Eventually, I suppose there will be more than one photograph etched in our minds of this terrible time. I expect at least one will be an individual who fell ill from coronavirus, in extremis, one who gave permission to be fully seen. Though there are many victims, we must not look away from the very saddest face of this historical pandemic. Fear of the worst case scenario might alter behavior. Photographs can cause change, or hasten the speed of society more fully understanding and moving forward from catastrophe.



Sometimes I work out my joys and fears in poetry, my own, or others’.

This one is mine.


How I Want to Go

Not subdued, intubated, opiated

Not manipulated by ravaged, fearful

Caregivers costumed for war of the worlds

Not meeting eyes with them at the end

Instead of loved human beings

Not hearing familiar voices via device

Lungs reduced to ground-glass opacities

Not gasping for my last painful

Breath in the ICU


Let me be walking by a quiet lake

On a spring or summer afternoon

Let there be palmate birds

Teal, Grebe, or Gadwall,

Goose, Shoveler, or Loon

Let their webbed toes move them

Silently, gracefully forward

Let them be accustomed to me

Eyes on their mates and young


Storm clouds will appear, darkness

Positive and negative particles struggling for supremacy

Drops will caress the water

The air will change to ozone, petrichor

The leaves by the trail will moisten and drip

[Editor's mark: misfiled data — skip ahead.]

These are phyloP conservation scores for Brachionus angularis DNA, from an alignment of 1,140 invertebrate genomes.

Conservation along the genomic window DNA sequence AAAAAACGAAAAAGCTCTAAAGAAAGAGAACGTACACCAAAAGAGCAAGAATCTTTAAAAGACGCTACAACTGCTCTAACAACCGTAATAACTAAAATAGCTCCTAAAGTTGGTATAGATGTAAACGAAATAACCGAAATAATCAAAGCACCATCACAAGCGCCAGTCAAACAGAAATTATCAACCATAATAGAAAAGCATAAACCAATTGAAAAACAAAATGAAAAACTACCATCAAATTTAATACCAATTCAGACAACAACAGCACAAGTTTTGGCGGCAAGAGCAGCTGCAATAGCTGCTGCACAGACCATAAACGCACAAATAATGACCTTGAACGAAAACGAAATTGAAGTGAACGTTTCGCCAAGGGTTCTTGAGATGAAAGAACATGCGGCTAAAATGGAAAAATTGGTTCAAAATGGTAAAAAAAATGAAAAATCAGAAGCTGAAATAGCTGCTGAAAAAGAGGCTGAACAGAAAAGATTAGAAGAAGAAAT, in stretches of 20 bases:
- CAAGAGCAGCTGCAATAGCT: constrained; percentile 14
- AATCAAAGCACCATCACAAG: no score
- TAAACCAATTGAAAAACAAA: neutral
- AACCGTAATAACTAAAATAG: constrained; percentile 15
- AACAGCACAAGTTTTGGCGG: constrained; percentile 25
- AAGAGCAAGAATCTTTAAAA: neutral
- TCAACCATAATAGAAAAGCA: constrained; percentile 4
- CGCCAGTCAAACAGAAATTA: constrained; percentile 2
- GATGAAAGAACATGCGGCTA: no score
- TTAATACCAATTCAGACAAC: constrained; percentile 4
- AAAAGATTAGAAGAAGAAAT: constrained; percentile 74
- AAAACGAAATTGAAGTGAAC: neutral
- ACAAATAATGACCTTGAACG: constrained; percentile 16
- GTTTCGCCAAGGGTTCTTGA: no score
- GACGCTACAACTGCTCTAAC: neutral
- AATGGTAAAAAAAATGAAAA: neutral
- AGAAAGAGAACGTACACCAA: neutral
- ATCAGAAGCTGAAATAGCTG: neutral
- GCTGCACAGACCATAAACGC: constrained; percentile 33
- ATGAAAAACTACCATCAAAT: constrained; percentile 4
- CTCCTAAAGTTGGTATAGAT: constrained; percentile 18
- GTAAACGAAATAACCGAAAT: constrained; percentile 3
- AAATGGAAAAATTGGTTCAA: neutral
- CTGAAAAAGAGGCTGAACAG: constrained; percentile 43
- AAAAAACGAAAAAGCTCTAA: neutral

Lightning will strike, and all I will see is light

Life and laughter crisped together

Out with a bang

Would be electrifying

GH 4/18/20



Photography as Solace


In our neighborhood a bridge over an arroyo in early morning light

I am becoming more aware that, when I carry my camera while traveling near or far, my eye is more alert to the photographic potential of the natural world. I think I observe more than I would if I didn’t have the camera. After a decision to take a shot is made, and an image is taken, I can later reflect back on what I saw, how I felt upon seeing it, and how the image relates to others that stimulated me to snap the shutter. It’s a delicate balance between being fully present in my surroundings and being absorbed in the creative decisions of recording an image of those surroundings. I like to think the camera becomes a mindfulness tool rather than a distraction.

Here are some recent photos for those of you with the tenacity to read this far!

March 12 snow in Arizona’s Tonto National Forest


Spring flush of leaves and unknown stream at roadside stop in Arizona, March 12, 2020.


Cactus Wren, Desert Botanical Garden, Phoenix, AZ


Mountain Lion, Desert Botanical Garden, Phoenix, AZ


Diablo Canyon, a favorite hiking area just a half hour from our home in Santa Fe


Cedar Waxwing flock seen on early AM walk in my neighborhood


Desert Cottontail in our back yard


Claret Cup Cactus adhered to rock in Diablo Canyon


Spotted Towhee in our neighborhood

I thank my managing editor, my husband, for his invaluable suggestions and technical skills.

Be well. It would be nice to hear from you, if you feel like responding to my post. Here’s how to get in touch.